In the 21st century, I encounter many experiences in my day-to-day activities. I interact with various people from different cultures at my workplace since globalization has resulted into workforce diversity. These people have different beliefs, norms, and values, and hence I have the opportunity to learn these practices from various cultures. Cultural values define who we are, whom we will become, and how the future generation will live; hence the interaction enriches what we already have. I would say that my day-to-day activities are composed of my habitual behaviors such as saying a word of prayer before waking up every morning, visiting the elderly people in my neighborhood every Saturday to help and give them company, and attending the Sunday service every Sunday among others. Some of my virtues include respect for other people’s beliefs and customs, politeness, good manners, and being virtuous among others. There are many things in our present time that make me happy, for example, fighting for gender equality and observance of human rights. However, one thing influencing negatively the society in our present time is racism. Bonnett (2000) argues that despite the efforts that have been put to eliminate racism, it is still deep-rooted in the society. My dream for the future is a society free of discrimination based on racism, a society where people can love and socialize freely regardless of their races or tribes.
A good example of morality and decision-making in our current culture is sexual relations. In today’s society, there have evolved great moral concerns on sexual relations. Traditionally, sexual relations between a man and a woman were the only accepted moral sexual relation. However, nowadays, there are sexual relations between two men or two women. In some nations, these forms of sexual relations have been accepted as moral since people are free to make their decision on whom they want to share their love with. However, in other countries, law on moral grounds has refuted these relations as they are viewed as going against moral expectations.
Personally, I can describe happiness as the state of having inner satisfaction with my self. I long for happy moments in my life just as Janaro and Altshuler (2009) argue that every human being loves being happy. I settled on this definition of happiness due to various experiences that I have gone through and which have made me either happy or sad. With today’s society, everyone is struggling to accumulate as much wealth as possible in order to compete financially with other people. As a result, people tend to spend most of their time working and coming up with strategies of generating money and hence are always stressed and unhappy. After struggling for so many years to make enough money, I realized that money can never be enough and cannot buy me happiness. Therefore, I decided to always be contented with the little I have and make use of it in a manner that will make me happy.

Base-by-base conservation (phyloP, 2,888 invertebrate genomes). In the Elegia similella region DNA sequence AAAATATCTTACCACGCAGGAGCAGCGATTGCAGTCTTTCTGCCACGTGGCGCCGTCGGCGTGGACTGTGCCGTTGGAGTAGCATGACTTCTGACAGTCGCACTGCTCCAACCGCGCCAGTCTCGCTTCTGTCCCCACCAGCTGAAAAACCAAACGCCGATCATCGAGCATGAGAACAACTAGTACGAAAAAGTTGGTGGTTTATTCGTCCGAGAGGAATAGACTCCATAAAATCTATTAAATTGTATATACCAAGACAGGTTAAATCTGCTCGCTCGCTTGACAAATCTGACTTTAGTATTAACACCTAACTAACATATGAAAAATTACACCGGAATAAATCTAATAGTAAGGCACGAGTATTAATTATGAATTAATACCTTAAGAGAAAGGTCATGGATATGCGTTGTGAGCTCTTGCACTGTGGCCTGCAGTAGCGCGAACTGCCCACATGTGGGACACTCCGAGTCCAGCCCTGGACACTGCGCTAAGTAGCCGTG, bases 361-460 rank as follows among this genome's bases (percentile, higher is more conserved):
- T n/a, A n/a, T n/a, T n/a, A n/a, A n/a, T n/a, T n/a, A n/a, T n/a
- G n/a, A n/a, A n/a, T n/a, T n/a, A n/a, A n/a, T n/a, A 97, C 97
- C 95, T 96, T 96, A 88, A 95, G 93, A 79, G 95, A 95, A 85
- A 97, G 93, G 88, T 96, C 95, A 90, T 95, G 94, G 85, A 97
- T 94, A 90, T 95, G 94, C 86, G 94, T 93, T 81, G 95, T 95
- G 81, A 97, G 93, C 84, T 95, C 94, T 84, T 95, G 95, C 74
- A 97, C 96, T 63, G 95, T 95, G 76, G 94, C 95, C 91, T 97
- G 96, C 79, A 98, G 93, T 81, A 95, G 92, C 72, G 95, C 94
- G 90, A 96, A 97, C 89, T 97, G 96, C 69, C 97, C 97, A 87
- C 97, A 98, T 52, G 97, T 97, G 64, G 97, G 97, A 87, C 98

An artifact that I would preserve for the future generations is the film titled Help. Help is a 2011 American film tailored from a novel by the same title produced in 2009 by Kathryn Stockett. The film is directed by Tate Taylor. It features the relationship between a white woman and her two black maids. The film is shot from a black maids’ point of view in order to expose the mistreatment and discrimination they face as they work for their white masters. The film has received many national awards in America, because it is a perfect piece which has addressed various aspects of racism allowing people to understand racism and its negative impacts on families and the wider society.
I have decided to include this film in the time capsule, because it exposes many concepts concerning racism which many nations are fighting to bring to an end. Just as Bhavani (2001) points out, there is a great need for nations to rethink racism interventions, because it is still present in today’s society. Various factors contribute to racism in our present society, but the most important factor is social and economic status. There is a tendency for people to be judged according to how wealthy they are, the type of schools their children are enrolled in, the type of cars they drive, and their places of residence among others. For instance, in today’s American society, many of the African-Americans fall below poverty level. Therefore, they are viewed as being inferior compared to the whites most of whom have the high class social status. This film clearly discusses these factors contributing to racism in the American society.
The film supports the argument by Aveling (2004) that many racist Americans are not born racists, but are taught by their parents. This is evident in the film in the manner the white children are taught to avoid very close communication with their black maids. The film confirms the argument by Anderson (2003) by bringing to light that racism is still present in today’s societies, and it is hindering positive social interactions in the society. This artifact is of great value, because it exposes one important social challenge facing te modern society and therefore should be preserved for the coming generations to get to know about the negative impacts of racism and hence learn to avoid it in their future societies.